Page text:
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I borrowed this device off a friend when my dictaphone got broken. Ever since starting university I have always had a dictaphone with me as its sometimes fairly hard to keep up with the pace of lectures and keep my concentration up all the way through the lecture. However, it can be used for so many jobs, such as journalism, writing, experimentation, as well as in general life to record any ideas or thoughts.
The dictaphone is the standard hand size device, and is black in colour. Personally I think it makes it look quite ugly, grey/silver is much nicer, but it's not all about appearance. It has a 2GB memory, which his equivalent to approximately 500 hours of recording, about a years worth of lectures for me. All of files, which are stored as MP3 files, can be downloaded onto a computer via an USB drive. It has a basic LCD screen. The device also has voice operated recording, which starts and stops recording automatically when you start speaking and this does also work in a lecture theatre, provided there isn't too much background chatter. It also has quite a unique function which lets you overwrite a recording where you may have changed your mind or made a mistake, which can be particularly useful when preparing speaking/presentations etc. The dictaphone also has pitch control, though I am not sure how much difference this made to the recording.
This product can be brought for about £30-£35, depending on where you shop.
The dictaphone produced fairly decent quality recordings, even at the back of a large lecture theatre, without picking up and focusing on background noise. Some of the addition features, particularly voice starts and stop function was particularly useful as there are usually breaks within the lecture and I could just leave the device running. It was easy to control and use, with large buttons and a clear display. I didn't even need to read a manual to know how to do all of the basic functions.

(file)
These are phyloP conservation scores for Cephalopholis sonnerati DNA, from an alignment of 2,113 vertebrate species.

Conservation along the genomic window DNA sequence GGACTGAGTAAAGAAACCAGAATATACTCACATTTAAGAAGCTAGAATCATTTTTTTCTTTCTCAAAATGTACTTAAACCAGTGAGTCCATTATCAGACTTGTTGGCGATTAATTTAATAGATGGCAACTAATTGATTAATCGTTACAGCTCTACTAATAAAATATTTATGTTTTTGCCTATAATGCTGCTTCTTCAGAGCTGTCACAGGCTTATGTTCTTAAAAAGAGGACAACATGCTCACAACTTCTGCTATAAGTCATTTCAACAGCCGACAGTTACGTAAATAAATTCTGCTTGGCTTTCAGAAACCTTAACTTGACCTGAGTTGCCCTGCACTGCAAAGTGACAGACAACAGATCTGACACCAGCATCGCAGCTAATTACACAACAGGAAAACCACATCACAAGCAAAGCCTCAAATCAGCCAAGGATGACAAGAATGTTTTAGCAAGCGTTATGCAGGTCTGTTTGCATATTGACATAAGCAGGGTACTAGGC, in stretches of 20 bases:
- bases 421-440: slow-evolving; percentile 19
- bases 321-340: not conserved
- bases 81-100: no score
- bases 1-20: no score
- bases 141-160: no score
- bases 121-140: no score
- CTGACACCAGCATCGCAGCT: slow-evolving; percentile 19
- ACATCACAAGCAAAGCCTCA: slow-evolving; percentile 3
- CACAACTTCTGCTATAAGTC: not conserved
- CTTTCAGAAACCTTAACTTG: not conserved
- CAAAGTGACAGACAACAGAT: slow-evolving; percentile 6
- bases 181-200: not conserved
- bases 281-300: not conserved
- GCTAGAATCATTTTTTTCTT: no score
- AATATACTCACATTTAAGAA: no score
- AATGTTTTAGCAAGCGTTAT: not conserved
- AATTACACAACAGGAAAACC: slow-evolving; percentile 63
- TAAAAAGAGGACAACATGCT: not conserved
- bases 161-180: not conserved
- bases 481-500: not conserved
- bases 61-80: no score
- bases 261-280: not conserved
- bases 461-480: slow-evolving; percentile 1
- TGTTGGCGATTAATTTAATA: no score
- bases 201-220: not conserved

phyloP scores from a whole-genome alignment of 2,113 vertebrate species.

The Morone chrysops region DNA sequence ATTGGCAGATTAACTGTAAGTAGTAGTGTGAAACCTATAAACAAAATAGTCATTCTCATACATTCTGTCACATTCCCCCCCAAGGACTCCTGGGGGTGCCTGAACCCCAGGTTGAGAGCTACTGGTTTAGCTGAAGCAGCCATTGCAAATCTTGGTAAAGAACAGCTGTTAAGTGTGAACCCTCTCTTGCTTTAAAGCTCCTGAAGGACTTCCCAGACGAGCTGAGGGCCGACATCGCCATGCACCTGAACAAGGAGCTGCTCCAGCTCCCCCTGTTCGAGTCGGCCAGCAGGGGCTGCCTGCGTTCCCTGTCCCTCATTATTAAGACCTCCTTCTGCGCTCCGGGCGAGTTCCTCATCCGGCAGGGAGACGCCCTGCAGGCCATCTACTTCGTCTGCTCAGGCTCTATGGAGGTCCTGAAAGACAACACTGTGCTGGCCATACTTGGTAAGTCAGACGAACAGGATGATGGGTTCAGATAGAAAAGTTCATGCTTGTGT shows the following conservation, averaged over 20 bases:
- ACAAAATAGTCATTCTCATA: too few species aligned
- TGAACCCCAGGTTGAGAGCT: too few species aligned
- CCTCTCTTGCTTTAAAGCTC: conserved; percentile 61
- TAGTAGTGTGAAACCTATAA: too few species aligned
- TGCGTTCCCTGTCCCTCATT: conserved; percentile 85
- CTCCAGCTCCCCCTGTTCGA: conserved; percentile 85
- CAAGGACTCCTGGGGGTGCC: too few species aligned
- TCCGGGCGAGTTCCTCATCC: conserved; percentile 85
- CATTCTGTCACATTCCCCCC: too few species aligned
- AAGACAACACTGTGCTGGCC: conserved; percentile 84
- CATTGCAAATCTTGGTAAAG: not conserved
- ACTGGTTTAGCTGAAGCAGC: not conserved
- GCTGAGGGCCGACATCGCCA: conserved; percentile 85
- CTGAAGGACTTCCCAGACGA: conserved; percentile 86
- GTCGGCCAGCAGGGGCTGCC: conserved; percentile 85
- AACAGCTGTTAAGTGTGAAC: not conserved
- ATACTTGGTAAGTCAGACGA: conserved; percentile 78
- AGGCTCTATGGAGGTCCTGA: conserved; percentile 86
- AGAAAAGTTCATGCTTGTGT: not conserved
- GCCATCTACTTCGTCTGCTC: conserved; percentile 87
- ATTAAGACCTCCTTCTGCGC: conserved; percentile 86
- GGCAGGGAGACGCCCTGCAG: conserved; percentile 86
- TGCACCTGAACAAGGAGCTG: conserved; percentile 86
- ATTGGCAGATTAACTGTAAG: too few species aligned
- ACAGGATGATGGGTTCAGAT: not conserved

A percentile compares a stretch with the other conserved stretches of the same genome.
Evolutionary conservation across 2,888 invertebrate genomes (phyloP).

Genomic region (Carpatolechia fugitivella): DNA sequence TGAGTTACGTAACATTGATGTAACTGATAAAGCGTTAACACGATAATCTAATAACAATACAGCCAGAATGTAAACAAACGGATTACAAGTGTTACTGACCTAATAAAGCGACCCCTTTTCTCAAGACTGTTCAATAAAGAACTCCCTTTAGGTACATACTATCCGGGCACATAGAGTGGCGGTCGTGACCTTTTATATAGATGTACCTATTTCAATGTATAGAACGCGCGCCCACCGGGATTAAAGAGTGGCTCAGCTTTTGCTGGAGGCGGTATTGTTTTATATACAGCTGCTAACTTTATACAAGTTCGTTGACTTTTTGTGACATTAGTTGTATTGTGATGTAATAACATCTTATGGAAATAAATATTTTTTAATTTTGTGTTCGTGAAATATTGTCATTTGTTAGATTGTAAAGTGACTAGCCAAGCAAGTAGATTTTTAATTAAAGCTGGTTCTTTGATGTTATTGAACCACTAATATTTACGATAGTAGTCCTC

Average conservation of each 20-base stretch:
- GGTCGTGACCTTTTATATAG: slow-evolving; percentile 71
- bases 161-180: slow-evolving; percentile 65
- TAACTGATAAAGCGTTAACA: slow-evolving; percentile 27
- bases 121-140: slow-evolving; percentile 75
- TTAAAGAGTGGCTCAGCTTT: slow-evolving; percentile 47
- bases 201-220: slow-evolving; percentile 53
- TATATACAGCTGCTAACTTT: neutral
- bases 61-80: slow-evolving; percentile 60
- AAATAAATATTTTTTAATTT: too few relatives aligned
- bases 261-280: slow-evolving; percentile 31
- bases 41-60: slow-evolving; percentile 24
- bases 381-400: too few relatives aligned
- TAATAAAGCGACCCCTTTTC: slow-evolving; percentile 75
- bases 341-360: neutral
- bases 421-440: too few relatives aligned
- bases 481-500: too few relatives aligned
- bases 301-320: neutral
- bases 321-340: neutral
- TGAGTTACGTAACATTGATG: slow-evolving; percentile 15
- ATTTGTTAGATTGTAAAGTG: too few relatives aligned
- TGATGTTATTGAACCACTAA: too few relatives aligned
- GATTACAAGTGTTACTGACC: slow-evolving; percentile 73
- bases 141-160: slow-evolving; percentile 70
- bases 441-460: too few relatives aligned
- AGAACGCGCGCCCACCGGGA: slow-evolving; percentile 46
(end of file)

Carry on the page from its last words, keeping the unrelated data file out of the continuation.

This dictaphone is certainly a good quality device, with some great additional features. It's cheaper than buying some devices that cant connect to the computer. For me the downside is its appearance as i think the bad makes it look quite old fashioned and ugly. However, apart from appearance I would certainly recommend this dictaphone.
I think one of the problems that most students have is when going from small lessons to lectures at universities is that the pace can be too fast to keep up. I usually print out the lecture slides before each lecture so that I can annotate and follow what the lecturer is saying. However, even then, the amount of material they cover in each lecture is quite a lot and sometimes, I find myself thinking what I have written when I go over the lectures at home. Therefore, my solution was to get a dictaphone and record the lectures just in the case I miss something.